2016 Government Fire Service Reforms
The government have recently decided to take the opportunity to reform their policies in regards to Fire Prevention. There has been a restructuring in responsibility that sees fire services now under the control of the Home Office. Some bodies, such as the Glass and Glazing Federation, have raised concerns that compromises between Government Departments with regards to building fire protection will now have to be made as a result of such policy.
There have been recent concerns raised, largely from UK based companies, that the the quality of fire safety provision in the UK is in decline and the upholding of regulations has diminished in the last 10 years. The new structure threatens the already limited resource in such monitoring and enforcement.
The government announced this restructuring on the 5th
of January claiming it should support “a radical transformation of how the police and fire & rescue services work together.” The justification for the move is to enable greater efficiency and streamlining of services to ensure maximum protection is brought around the country. However, skeptics are concerned this is just another scheme to enable cuts to very important services in out communities. As of April 1st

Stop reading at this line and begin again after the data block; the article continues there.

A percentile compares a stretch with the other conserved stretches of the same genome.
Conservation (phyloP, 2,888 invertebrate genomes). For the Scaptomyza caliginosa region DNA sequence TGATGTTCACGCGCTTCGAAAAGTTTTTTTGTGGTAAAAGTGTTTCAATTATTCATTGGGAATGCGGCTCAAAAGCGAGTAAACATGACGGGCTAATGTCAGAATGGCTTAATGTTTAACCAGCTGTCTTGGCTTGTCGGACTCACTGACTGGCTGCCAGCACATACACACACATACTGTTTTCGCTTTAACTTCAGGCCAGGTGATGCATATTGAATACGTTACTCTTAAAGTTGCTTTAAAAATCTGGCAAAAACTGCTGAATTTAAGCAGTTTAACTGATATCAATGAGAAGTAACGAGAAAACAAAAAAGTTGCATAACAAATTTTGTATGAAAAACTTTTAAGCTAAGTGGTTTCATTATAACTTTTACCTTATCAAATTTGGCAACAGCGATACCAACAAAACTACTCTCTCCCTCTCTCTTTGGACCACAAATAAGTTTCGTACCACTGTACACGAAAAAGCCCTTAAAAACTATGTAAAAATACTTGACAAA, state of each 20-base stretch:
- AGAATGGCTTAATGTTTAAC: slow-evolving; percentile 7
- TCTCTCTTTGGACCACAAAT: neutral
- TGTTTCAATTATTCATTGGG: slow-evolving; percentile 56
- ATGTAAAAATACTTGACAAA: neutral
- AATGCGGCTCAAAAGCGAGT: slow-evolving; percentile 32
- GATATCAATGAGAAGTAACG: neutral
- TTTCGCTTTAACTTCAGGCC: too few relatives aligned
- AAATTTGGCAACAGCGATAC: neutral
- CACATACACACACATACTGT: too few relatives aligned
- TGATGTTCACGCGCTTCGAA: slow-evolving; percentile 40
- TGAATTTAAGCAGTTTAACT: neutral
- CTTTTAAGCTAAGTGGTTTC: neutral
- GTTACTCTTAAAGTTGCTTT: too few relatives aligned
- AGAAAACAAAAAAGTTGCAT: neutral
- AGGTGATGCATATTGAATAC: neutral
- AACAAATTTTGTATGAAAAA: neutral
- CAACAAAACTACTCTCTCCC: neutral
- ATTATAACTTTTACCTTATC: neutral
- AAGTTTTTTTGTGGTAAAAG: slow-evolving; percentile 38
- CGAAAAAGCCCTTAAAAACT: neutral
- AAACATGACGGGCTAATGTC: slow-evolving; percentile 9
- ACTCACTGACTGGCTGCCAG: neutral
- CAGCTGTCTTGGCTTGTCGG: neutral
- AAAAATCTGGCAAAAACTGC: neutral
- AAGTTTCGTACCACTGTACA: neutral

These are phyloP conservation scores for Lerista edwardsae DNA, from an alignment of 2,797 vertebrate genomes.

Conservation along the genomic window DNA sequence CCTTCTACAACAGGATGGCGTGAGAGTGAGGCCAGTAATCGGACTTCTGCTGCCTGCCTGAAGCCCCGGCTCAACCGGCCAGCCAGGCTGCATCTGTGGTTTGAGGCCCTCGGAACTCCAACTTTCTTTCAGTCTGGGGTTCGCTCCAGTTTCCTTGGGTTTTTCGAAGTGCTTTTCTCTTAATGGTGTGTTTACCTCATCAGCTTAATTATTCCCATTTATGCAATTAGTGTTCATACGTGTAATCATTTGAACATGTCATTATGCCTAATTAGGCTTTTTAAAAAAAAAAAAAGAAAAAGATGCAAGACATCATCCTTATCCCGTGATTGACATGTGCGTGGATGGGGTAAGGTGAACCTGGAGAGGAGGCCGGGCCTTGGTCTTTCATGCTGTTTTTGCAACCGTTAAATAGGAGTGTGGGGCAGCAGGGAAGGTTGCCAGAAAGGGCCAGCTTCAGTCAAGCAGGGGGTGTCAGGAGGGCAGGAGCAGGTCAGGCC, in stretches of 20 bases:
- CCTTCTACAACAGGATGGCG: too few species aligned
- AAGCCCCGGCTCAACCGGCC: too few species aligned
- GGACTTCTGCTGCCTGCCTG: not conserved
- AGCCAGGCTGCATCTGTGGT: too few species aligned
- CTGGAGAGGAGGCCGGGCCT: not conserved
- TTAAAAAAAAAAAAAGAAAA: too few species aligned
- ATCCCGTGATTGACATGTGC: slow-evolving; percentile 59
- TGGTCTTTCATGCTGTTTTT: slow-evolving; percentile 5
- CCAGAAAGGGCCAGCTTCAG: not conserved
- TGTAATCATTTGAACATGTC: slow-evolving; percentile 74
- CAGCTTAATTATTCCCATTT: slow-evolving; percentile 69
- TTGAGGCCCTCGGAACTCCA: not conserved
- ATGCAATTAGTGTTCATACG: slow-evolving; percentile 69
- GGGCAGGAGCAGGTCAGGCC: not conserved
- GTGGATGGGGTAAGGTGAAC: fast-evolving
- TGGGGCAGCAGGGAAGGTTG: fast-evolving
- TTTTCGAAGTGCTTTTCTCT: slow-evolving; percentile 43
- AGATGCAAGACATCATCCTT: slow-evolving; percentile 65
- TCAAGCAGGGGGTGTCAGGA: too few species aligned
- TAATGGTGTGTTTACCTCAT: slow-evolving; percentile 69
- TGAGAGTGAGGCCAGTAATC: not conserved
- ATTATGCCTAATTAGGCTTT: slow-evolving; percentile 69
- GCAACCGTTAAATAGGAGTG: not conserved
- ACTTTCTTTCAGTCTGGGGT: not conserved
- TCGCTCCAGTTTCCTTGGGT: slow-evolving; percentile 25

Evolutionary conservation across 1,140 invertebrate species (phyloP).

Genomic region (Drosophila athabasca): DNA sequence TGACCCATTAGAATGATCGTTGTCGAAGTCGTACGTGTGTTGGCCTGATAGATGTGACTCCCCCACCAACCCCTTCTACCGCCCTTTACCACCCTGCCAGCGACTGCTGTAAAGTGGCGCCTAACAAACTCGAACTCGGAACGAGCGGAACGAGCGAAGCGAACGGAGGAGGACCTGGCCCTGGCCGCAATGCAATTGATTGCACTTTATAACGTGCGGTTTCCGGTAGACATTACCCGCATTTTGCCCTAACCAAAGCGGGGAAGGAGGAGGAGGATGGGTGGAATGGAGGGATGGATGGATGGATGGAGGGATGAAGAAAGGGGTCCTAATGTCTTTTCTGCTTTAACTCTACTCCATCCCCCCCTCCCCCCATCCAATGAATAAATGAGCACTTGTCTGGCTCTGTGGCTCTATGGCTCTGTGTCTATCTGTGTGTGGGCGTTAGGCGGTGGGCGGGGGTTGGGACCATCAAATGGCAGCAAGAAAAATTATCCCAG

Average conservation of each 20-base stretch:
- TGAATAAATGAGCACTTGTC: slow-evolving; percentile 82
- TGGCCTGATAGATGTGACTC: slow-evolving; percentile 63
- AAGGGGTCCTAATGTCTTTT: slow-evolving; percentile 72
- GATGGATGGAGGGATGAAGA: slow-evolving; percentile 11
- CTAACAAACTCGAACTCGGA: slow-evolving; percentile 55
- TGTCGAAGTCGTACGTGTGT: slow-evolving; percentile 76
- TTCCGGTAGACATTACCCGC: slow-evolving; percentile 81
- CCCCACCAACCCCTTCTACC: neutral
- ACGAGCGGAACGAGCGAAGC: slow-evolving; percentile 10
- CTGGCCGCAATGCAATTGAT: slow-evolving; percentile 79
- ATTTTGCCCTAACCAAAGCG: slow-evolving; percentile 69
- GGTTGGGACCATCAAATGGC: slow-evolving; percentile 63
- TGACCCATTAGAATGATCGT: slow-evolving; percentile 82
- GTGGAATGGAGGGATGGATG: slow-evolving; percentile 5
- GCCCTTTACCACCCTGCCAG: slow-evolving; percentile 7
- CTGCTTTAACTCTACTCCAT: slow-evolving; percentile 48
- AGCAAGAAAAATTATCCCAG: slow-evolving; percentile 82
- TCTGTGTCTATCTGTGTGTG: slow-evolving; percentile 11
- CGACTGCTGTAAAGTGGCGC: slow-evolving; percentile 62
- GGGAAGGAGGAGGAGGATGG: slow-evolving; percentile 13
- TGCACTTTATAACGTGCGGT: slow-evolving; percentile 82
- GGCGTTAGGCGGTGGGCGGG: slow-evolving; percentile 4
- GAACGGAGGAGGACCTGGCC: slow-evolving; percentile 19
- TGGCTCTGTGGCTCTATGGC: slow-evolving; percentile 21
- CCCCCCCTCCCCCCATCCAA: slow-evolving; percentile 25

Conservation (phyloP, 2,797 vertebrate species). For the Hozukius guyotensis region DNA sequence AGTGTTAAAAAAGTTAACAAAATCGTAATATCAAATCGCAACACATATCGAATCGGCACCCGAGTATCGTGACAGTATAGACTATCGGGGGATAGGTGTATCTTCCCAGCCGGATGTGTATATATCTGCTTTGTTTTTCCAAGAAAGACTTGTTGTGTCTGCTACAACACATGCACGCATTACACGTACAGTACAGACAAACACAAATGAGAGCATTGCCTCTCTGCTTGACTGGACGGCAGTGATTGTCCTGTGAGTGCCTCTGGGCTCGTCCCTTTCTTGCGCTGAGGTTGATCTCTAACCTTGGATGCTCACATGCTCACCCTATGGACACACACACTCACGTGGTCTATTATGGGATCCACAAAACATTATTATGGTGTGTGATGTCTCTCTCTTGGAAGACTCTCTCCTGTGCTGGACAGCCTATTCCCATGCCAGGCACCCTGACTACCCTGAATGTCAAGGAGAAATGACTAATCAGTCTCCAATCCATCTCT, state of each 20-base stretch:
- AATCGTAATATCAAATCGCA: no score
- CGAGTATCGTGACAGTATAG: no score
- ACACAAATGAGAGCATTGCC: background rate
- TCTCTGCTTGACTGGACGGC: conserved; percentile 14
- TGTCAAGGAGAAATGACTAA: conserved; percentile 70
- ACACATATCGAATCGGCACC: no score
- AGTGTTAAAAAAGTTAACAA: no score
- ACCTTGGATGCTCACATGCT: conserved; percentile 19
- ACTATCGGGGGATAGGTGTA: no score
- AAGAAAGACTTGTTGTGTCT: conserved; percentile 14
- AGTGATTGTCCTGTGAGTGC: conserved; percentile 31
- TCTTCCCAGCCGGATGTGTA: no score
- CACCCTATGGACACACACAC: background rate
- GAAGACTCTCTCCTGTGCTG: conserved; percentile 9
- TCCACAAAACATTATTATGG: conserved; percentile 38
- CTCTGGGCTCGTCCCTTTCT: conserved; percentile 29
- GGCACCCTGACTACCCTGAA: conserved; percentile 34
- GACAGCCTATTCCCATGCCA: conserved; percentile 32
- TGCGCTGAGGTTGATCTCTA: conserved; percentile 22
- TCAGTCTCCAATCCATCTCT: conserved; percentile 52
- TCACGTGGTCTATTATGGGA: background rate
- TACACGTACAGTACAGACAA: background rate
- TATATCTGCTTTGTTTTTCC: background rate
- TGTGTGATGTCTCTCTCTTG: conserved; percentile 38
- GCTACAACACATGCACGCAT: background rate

the Departments of Communities and Local Governments will lose their funding and staff devoted to fire safety with all responsibilities being transferred to the Home Office.
This follows September 2015 reforms that saw the government adapt the way that police and fire and rescue were able to co-operate and achieve results in a much greater time. Police and crime commissioners should be able to take on the duties of the fire & rescue authorities aiding in investigations and immediate relief services in local cases. This essentially will create a single police and fire employer ensuring the rationalization of employment and recruitment policies. People supporting the policy also claim that it could be extended easily to enable relief on the strained ambulance services by taking away certain first response emergencies.
The debate between professionals and critics remains high and open ended and ultimately will not be resolved until we see the policy following April and how efficiently managed such a combined service is going to be.